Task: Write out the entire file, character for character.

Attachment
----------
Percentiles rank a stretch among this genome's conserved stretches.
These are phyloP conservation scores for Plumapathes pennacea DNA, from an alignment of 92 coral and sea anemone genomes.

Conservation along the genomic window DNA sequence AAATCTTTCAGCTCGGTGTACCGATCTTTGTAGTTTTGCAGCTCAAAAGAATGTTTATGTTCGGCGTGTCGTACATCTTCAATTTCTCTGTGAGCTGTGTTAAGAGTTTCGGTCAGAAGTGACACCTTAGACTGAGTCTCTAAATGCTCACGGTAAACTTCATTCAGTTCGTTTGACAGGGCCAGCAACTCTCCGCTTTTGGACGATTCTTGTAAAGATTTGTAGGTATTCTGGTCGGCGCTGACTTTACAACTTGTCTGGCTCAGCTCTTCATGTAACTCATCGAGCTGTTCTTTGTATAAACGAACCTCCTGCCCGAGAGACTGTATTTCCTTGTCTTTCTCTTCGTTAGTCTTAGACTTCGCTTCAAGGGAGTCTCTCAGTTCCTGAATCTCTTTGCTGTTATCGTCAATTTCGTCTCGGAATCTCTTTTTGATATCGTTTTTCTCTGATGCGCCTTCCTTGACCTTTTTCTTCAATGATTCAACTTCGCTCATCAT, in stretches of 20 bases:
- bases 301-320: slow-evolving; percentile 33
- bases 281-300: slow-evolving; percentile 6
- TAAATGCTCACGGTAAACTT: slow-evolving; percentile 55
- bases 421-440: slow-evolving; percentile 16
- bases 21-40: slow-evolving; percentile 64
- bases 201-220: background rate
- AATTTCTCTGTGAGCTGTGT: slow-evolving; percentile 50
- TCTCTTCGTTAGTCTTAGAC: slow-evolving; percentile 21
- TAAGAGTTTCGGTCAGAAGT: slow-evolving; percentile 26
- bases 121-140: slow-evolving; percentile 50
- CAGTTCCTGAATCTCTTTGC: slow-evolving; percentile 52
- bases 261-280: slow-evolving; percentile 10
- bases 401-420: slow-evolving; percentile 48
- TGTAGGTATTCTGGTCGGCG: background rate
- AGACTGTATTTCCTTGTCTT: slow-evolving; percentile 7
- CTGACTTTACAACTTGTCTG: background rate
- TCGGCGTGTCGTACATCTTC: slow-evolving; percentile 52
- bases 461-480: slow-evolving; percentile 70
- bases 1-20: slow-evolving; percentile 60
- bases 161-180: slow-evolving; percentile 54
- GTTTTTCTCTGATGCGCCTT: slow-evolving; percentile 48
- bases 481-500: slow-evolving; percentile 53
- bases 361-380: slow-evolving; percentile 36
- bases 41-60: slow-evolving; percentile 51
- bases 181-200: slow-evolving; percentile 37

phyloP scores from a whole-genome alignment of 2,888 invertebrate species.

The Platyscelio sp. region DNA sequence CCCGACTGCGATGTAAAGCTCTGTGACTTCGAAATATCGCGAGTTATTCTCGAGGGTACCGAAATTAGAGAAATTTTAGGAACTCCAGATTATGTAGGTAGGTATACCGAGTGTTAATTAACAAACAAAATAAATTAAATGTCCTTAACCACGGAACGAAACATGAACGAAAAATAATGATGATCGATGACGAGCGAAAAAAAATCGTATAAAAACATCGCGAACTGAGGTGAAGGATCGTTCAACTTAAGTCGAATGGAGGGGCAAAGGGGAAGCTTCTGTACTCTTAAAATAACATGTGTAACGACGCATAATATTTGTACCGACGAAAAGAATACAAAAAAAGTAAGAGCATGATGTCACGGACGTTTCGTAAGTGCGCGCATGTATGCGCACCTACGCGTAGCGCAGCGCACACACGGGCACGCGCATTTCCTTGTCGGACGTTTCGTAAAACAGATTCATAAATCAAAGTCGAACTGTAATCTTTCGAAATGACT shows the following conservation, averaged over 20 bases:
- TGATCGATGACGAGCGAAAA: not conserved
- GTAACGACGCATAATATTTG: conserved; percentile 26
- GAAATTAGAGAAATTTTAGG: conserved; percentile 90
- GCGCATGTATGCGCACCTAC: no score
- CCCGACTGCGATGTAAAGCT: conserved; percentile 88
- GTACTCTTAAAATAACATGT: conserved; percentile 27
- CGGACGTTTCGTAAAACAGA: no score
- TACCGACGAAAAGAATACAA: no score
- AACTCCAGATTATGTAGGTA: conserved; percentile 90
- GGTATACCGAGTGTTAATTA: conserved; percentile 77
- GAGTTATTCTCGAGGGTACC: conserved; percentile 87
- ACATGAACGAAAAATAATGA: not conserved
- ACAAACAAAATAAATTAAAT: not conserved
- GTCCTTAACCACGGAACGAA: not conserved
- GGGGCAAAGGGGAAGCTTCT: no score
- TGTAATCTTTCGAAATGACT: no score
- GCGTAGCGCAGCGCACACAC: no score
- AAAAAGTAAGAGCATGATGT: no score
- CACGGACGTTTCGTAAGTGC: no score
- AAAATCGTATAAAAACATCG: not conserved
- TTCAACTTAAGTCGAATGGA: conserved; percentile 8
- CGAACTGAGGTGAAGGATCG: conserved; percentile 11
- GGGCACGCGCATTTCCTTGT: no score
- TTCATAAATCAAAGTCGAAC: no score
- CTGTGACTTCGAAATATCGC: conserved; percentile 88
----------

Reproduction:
Percentiles rank a stretch among this genome's conserved stretches.
These are phyloP conservation scores for Plumapathes pennacea DNA, from an alignment of 92 coral and sea anemone genomes.

Conservation along the genomic window DNA sequence AAATCTTTCAGCTCGGTGTACCGATCTTTGTAGTTTTGCAGCTCAAAAGAATGTTTATGTTCGGCGTGTCGTACATCTTCAATTTCTCTGTGAGCTGTGTTAAGAGTTTCGGTCAGAAGTGACACCTTAGACTGAGTCTCTAAATGCTCACGGTAAACTTCATTCAGTTCGTTTGACAGGGCCAGCAACTCTCCGCTTTTGGACGATTCTTGTAAAGATTTGTAGGTATTCTGGTCGGCGCTGACTTTACAACTTGTCTGGCTCAGCTCTTCATGTAACTCATCGAGCTGTTCTTTGTATAAACGAACCTCCTGCCCGAGAGACTGTATTTCCTTGTCTTTCTCTTCGTTAGTCTTAGACTTCGCTTCAAGGGAGTCTCTCAGTTCCTGAATCTCTTTGCTGTTATCGTCAATTTCGTCTCGGAATCTCTTTTTGATATCGTTTTTCTCTGATGCGCCTTCCTTGACCTTTTTCTTCAATGATTCAACTTCGCTCATCAT, in stretches of 20 bases:
- bases 301-320: slow-evolving; percentile 33
- bases 281-300: slow-evolving; percentile 6
- TAAATGCTCACGGTAAACTT: slow-evolving; percentile 55
- bases 421-440: slow-evolving; percentile 16
- bases 21-40: slow-evolving; percentile 64
- bases 201-220: background rate
- AATTTCTCTGTGAGCTGTGT: slow-evolving; percentile 50
- TCTCTTCGTTAGTCTTAGAC: slow-evolving; percentile 21
- TAAGAGTTTCGGTCAGAAGT: slow-evolving; percentile 26
- bases 121-140: slow-evolving; percentile 50
- CAGTTCCTGAATCTCTTTGC: slow-evolving; percentile 52
- bases 261-280: slow-evolving; percentile 10
- bases 401-420: slow-evolving; percentile 48
- TGTAGGTATTCTGGTCGGCG: background rate
- AGACTGTATTTCCTTGTCTT: slow-evolving; percentile 7
- CTGACTTTACAACTTGTCTG: background rate
- TCGGCGTGTCGTACATCTTC: slow-evolving; percentile 52
- bases 461-480: slow-evolving; percentile 70
- bases 1-20: slow-evolving; percentile 60
- bases 161-180: slow-evolving; percentile 54
- GTTTTTCTCTGATGCGCCTT: slow-evolving; percentile 48
- bases 481-500: slow-evolving; percentile 53
- bases 361-380: slow-evolving; percentile 36
- bases 41-60: slow-evolving; percentile 51
- bases 181-200: slow-evolving; percentile 37

phyloP scores from a whole-genome alignment of 2,888 invertebrate species.

The Platyscelio sp. region DNA sequence CCCGACTGCGATGTAAAGCTCTGTGACTTCGAAATATCGCGAGTTATTCTCGAGGGTACCGAAATTAGAGAAATTTTAGGAACTCCAGATTATGTAGGTAGGTATACCGAGTGTTAATTAACAAACAAAATAAATTAAATGTCCTTAACCACGGAACGAAACATGAACGAAAAATAATGATGATCGATGACGAGCGAAAAAAAATCGTATAAAAACATCGCGAACTGAGGTGAAGGATCGTTCAACTTAAGTCGAATGGAGGGGCAAAGGGGAAGCTTCTGTACTCTTAAAATAACATGTGTAACGACGCATAATATTTGTACCGACGAAAAGAATACAAAAAAAGTAAGAGCATGATGTCACGGACGTTTCGTAAGTGCGCGCATGTATGCGCACCTACGCGTAGCGCAGCGCACACACGGGCACGCGCATTTCCTTGTCGGACGTTTCGTAAAACAGATTCATAAATCAAAGTCGAACTGTAATCTTTCGAAATGACT shows the following conservation, averaged over 20 bases:
- TGATCGATGACGAGCGAAAA: not conserved
- GTAACGACGCATAATATTTG: conserved; percentile 26
- GAAATTAGAGAAATTTTAGG: conserved; percentile 90
- GCGCATGTATGCGCACCTAC: no score
- CCCGACTGCGATGTAAAGCT: conserved; percentile 88
- GTACTCTTAAAATAACATGT: conserved; percentile 27
- CGGACGTTTCGTAAAACAGA: no score
- TACCGACGAAAAGAATACAA: no score
- AACTCCAGATTATGTAGGTA: conserved; percentile 90
- GGTATACCGAGTGTTAATTA: conserved; percentile 77
- GAGTTATTCTCGAGGGTACC: conserved; percentile 87
- ACATGAACGAAAAATAATGA: not conserved
- ACAAACAAAATAAATTAAAT: not conserved
- GTCCTTAACCACGGAACGAA: not conserved
- GGGGCAAAGGGGAAGCTTCT: no score
- TGTAATCTTTCGAAATGACT: no score
- GCGTAGCGCAGCGCACACAC: no score
- AAAAAGTAAGAGCATGATGT: no score
- CACGGACGTTTCGTAAGTGC: no score
- AAAATCGTATAAAAACATCG: not conserved
- TTCAACTTAAGTCGAATGGA: conserved; percentile 8
- CGAACTGAGGTGAAGGATCG: conserved; percentile 11
- GGGCACGCGCATTTCCTTGT: no score
- TTCATAAATCAAAGTCGAAC: no score
- CTGTGACTTCGAAATATCGC: conserved; percentile 88